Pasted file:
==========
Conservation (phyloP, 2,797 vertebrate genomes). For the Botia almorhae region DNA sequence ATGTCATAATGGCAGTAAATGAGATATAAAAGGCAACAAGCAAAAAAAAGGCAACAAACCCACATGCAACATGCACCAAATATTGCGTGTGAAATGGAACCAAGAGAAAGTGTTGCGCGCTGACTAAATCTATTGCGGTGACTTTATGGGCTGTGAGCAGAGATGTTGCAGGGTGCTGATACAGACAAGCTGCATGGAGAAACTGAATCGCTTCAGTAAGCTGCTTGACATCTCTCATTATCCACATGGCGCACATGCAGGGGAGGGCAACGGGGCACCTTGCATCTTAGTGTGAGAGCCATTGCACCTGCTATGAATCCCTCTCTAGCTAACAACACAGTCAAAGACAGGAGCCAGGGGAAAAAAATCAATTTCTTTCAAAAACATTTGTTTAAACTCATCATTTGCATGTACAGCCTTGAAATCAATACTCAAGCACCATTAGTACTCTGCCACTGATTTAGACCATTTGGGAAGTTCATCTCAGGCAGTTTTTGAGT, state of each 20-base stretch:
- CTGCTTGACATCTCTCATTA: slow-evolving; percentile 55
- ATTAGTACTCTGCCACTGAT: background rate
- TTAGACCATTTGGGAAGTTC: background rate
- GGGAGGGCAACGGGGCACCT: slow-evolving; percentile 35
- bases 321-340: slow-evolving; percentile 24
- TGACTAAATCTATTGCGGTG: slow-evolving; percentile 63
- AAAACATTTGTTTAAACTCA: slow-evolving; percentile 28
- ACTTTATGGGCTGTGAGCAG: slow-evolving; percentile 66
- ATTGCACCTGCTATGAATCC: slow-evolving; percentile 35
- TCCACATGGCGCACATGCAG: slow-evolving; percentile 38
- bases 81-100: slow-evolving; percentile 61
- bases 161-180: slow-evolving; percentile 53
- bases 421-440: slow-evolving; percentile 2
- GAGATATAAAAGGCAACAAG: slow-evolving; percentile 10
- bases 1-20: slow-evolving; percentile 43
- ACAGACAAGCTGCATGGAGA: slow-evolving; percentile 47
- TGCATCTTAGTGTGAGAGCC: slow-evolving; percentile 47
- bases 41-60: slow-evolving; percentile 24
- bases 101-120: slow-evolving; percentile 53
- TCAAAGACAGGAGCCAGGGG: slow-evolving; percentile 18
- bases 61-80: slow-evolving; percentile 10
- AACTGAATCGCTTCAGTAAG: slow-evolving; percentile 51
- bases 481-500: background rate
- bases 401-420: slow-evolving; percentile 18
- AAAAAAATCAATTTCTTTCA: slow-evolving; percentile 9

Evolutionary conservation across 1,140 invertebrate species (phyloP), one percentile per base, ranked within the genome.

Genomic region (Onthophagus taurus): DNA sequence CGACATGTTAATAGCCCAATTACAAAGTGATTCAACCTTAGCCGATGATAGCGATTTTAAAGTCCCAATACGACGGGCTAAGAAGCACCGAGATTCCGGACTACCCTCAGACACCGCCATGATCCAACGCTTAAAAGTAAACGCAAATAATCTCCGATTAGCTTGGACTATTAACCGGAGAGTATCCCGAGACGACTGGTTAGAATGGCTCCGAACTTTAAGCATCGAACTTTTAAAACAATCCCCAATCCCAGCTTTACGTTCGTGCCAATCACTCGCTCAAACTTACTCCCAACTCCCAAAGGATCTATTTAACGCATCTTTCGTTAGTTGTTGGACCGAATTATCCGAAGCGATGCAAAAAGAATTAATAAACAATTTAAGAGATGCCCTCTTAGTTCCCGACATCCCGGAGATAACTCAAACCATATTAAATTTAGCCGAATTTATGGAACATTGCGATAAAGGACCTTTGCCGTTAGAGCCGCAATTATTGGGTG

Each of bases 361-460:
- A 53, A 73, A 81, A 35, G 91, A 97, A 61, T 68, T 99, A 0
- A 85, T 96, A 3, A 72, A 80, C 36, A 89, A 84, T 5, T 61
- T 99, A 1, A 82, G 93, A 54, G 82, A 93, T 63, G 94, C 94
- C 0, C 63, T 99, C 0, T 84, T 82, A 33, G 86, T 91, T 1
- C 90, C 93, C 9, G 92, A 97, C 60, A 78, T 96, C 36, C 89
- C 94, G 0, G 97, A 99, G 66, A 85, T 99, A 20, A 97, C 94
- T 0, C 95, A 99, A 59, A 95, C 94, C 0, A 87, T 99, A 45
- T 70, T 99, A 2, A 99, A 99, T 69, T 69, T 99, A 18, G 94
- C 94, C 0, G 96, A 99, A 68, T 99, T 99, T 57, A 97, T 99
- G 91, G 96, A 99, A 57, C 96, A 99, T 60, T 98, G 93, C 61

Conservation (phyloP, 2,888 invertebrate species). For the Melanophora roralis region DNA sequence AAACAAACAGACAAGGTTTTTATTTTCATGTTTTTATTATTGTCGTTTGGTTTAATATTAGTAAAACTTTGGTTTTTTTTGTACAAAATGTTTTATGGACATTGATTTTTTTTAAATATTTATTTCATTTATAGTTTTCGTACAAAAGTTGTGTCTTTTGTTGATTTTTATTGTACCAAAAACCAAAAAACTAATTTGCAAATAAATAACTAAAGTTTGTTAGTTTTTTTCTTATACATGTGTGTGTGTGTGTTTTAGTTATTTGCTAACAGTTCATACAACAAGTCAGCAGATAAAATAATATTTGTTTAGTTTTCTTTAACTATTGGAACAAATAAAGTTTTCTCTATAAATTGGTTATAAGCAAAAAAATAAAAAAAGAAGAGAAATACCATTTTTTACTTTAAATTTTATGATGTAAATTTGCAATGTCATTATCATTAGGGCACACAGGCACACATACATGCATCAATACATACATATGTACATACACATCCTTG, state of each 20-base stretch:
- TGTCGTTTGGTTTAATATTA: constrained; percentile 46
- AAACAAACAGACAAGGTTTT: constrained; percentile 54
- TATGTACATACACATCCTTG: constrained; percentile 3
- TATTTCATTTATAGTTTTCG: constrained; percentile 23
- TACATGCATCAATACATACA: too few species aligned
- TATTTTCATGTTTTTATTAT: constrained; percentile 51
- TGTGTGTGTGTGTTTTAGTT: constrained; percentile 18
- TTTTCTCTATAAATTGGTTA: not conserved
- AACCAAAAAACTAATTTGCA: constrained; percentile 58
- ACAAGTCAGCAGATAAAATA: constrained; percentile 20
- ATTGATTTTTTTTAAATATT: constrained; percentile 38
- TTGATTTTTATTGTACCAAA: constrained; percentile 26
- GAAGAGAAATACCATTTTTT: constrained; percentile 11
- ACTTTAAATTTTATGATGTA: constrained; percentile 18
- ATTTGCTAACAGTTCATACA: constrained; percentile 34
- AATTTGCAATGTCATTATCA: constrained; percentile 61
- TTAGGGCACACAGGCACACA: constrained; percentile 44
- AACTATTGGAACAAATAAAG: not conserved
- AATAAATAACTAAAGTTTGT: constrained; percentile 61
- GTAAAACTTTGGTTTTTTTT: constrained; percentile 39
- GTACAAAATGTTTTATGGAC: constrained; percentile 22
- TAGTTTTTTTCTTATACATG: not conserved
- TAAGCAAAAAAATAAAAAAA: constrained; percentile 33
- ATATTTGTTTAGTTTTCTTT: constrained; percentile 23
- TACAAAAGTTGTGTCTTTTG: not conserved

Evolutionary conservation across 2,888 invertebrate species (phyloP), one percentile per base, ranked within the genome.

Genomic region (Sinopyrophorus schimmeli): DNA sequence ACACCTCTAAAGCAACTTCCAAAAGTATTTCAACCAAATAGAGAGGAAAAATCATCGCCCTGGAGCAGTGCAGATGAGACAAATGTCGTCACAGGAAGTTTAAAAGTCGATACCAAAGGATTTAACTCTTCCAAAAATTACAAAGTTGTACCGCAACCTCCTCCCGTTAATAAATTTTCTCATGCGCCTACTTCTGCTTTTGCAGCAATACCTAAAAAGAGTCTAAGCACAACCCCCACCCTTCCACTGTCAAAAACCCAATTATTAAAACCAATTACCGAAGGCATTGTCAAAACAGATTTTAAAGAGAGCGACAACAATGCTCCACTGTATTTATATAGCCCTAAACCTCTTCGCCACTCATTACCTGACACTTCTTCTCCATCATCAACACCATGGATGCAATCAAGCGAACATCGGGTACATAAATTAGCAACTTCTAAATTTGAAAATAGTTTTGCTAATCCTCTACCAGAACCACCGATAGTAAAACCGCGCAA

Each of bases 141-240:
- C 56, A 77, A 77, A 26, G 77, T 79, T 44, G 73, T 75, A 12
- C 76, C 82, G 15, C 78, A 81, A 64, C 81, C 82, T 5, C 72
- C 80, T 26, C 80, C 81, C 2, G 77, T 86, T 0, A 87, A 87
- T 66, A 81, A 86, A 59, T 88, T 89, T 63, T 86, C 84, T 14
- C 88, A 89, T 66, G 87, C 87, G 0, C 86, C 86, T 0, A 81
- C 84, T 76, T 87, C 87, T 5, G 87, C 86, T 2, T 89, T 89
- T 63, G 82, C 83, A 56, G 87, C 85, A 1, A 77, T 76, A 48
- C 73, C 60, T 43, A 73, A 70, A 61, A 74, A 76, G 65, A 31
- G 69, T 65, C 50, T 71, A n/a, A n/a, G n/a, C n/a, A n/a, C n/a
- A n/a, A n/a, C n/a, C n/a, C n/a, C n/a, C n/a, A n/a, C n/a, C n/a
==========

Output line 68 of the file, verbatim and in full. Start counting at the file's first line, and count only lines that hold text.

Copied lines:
Each of bases 141-240: